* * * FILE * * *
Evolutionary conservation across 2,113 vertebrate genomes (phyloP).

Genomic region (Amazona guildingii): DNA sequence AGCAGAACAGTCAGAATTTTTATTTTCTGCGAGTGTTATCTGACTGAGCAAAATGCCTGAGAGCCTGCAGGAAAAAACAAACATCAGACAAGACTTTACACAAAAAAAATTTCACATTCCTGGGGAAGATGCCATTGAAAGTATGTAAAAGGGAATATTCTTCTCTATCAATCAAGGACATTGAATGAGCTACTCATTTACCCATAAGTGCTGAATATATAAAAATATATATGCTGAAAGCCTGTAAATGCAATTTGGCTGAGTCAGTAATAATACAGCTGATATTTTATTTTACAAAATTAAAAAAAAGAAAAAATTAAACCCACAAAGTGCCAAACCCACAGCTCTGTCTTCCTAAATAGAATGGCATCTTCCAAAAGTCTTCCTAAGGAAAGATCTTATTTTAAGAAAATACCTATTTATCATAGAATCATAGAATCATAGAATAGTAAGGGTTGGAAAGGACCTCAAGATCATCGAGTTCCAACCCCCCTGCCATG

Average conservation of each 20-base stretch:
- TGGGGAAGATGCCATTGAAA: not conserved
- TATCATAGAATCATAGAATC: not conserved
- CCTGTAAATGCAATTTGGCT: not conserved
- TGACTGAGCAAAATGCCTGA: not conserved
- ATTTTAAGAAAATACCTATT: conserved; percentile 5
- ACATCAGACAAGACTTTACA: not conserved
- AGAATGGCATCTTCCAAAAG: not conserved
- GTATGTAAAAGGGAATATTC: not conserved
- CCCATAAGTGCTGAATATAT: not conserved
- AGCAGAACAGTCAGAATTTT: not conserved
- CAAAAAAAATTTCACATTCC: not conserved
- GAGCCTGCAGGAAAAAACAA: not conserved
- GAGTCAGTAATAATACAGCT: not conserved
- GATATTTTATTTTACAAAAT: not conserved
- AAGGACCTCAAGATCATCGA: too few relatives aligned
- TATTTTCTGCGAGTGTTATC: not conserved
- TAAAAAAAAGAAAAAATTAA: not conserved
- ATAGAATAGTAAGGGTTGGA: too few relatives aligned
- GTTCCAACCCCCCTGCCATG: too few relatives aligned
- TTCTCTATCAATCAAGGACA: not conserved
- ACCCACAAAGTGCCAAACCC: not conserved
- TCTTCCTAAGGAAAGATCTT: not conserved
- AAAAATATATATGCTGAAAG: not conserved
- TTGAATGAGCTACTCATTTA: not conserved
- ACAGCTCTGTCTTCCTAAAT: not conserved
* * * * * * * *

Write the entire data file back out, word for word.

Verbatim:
Evolutionary conservation across 2,113 vertebrate genomes (phyloP).

Genomic region (Amazona guildingii): DNA sequence AGCAGAACAGTCAGAATTTTTATTTTCTGCGAGTGTTATCTGACTGAGCAAAATGCCTGAGAGCCTGCAGGAAAAAACAAACATCAGACAAGACTTTACACAAAAAAAATTTCACATTCCTGGGGAAGATGCCATTGAAAGTATGTAAAAGGGAATATTCTTCTCTATCAATCAAGGACATTGAATGAGCTACTCATTTACCCATAAGTGCTGAATATATAAAAATATATATGCTGAAAGCCTGTAAATGCAATTTGGCTGAGTCAGTAATAATACAGCTGATATTTTATTTTACAAAATTAAAAAAAAGAAAAAATTAAACCCACAAAGTGCCAAACCCACAGCTCTGTCTTCCTAAATAGAATGGCATCTTCCAAAAGTCTTCCTAAGGAAAGATCTTATTTTAAGAAAATACCTATTTATCATAGAATCATAGAATCATAGAATAGTAAGGGTTGGAAAGGACCTCAAGATCATCGAGTTCCAACCCCCCTGCCATG

Average conservation of each 20-base stretch:
- TGGGGAAGATGCCATTGAAA: not conserved
- TATCATAGAATCATAGAATC: not conserved
- CCTGTAAATGCAATTTGGCT: not conserved
- TGACTGAGCAAAATGCCTGA: not conserved
- ATTTTAAGAAAATACCTATT: conserved; percentile 5
- ACATCAGACAAGACTTTACA: not conserved
- AGAATGGCATCTTCCAAAAG: not conserved
- GTATGTAAAAGGGAATATTC: not conserved
- CCCATAAGTGCTGAATATAT: not conserved
- AGCAGAACAGTCAGAATTTT: not conserved
- CAAAAAAAATTTCACATTCC: not conserved
- GAGCCTGCAGGAAAAAACAA: not conserved
- GAGTCAGTAATAATACAGCT: not conserved
- GATATTTTATTTTACAAAAT: not conserved
- AAGGACCTCAAGATCATCGA: too few relatives aligned
- TATTTTCTGCGAGTGTTATC: not conserved
- TAAAAAAAAGAAAAAATTAA: not conserved
- ATAGAATAGTAAGGGTTGGA: too few relatives aligned
- GTTCCAACCCCCCTGCCATG: too few relatives aligned
- TTCTCTATCAATCAAGGACA: not conserved
- ACCCACAAAGTGCCAAACCC: not conserved
- TCTTCCTAAGGAAAGATCTT: not conserved
- AAAAATATATATGCTGAAAG: not conserved
- TTGAATGAGCTACTCATTTA: not conserved
- ACAGCTCTGTCTTCCTAAAT: not conserved